- With regard to numerical objectives, the CIA Plan adds a relatively small number of analysts in this fiscal year and estimates that the balance will be acquired in the “long-term” without further specification of what is meant by “long-term.” In our view, that is not a sufficiently detailed “timeline for achievement of specific, measurable goals.” The projections for an increase of “fully qualified” DO officers are even more troubling. The CIA Plan shows an insufficient increase in DO officers in FY 2005; it expects to approach the goal (without reaching it) by FY 2011.
- We are under the impression that by the term “fully qualified” DO officers, you meant case officers or operations officers who collect intelligence in the field. However, the numbers supplied in the CIA Plan include mostly Headquarters’ officers and other “non-DO support officers occupying DO positions.” (CIA Plan at 21.) We do not quarrel with the need for teams that support the operations officers; indeed, we expect that other costs—training, physical space, communications, and the like—will also increase. Although we would like to see improvement in the tooth-to-tail ratio, we question whether the CIA Plan is truly responsive to your direction. An increase of 50 percent in the DO’s numbers would still leave the CIA with a thin overseas presence, especially when there is need to surge in a particular area such as Iraq. This makes the failure to meet that goal all the more troubling. Aside from numerical objectives, the CIA needs to re-think the ways in which it deploys its operations officers and, further, it should examine alternative approaches to human intelligence that are less reliant on the traditional case officer. We have recommended that CIA establish an Innovation Center outside the DO. The Center would initiate, test, and evaluate new approaches to human intelligence and other new operational concepts. While the CIA has begun a small innovation initiative of this nature, we judge that it falls short of what is needed.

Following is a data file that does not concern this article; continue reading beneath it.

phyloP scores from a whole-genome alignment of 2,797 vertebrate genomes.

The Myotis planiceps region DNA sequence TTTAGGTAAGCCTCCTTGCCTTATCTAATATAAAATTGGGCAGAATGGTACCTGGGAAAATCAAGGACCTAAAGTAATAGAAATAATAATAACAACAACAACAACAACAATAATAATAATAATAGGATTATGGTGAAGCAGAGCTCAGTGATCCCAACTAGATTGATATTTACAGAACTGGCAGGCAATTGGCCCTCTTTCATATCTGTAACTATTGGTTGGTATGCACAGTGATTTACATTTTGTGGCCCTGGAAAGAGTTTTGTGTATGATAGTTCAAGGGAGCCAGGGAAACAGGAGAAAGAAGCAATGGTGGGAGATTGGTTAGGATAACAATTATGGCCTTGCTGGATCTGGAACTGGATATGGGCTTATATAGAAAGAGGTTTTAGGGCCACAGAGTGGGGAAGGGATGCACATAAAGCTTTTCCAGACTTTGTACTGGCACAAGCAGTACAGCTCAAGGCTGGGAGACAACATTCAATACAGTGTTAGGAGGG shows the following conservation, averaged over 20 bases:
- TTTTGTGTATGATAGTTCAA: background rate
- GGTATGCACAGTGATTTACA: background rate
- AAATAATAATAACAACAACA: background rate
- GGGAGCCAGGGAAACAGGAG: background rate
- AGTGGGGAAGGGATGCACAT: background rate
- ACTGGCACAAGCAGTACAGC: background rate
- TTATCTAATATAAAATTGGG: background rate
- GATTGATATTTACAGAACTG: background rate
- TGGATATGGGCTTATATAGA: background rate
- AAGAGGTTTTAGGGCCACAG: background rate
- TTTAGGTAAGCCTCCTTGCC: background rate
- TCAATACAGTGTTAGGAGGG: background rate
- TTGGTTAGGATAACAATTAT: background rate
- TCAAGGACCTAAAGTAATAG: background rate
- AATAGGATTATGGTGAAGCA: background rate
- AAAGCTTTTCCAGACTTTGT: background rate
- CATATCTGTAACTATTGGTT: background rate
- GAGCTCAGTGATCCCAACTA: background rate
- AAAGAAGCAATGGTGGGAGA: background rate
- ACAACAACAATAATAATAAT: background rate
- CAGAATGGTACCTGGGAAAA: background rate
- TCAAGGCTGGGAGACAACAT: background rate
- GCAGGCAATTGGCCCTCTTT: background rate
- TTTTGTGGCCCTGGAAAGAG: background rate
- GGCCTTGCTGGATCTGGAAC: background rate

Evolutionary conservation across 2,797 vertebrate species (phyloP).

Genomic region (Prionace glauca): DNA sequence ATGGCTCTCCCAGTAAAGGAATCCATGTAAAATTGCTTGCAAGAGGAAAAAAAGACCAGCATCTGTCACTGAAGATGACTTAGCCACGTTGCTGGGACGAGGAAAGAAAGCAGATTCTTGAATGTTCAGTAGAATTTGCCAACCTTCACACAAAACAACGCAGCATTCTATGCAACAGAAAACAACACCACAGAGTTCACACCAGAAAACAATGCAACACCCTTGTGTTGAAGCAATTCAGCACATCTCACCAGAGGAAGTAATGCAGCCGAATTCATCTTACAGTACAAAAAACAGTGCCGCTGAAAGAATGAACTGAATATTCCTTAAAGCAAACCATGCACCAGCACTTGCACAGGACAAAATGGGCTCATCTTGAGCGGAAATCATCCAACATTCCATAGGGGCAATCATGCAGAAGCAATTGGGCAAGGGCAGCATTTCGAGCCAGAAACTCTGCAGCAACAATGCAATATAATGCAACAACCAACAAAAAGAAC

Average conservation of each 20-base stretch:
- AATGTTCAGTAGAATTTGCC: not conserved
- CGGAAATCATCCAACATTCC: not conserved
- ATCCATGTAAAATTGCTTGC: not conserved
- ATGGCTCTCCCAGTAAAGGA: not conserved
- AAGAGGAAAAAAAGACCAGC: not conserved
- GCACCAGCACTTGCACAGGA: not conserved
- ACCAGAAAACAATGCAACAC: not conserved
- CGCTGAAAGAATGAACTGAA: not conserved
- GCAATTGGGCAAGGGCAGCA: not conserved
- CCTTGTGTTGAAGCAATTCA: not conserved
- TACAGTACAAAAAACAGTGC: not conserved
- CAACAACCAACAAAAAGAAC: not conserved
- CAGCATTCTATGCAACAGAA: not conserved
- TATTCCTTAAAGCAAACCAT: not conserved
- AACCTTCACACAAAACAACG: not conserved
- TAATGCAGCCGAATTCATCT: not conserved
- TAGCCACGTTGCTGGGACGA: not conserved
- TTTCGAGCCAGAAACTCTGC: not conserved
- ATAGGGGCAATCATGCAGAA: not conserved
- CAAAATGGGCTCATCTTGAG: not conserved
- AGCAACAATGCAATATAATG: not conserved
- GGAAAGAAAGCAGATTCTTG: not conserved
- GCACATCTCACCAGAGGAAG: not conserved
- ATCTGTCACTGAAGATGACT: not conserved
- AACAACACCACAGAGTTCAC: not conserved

- The CIA Plan says little about open source intelligence. It promises that 30 percent of the work force will study things like “evolving [foreign] demographics and views of the United States” and “developments in [foreign] economies.” These are not secrets to be stolen by spies; they are classic open-source topics. The CIA must learn to use open sources more effectively. The Commission Report recommends a significant effort in this area, specifically, the creation of a new Open Source Directorate within the CIA.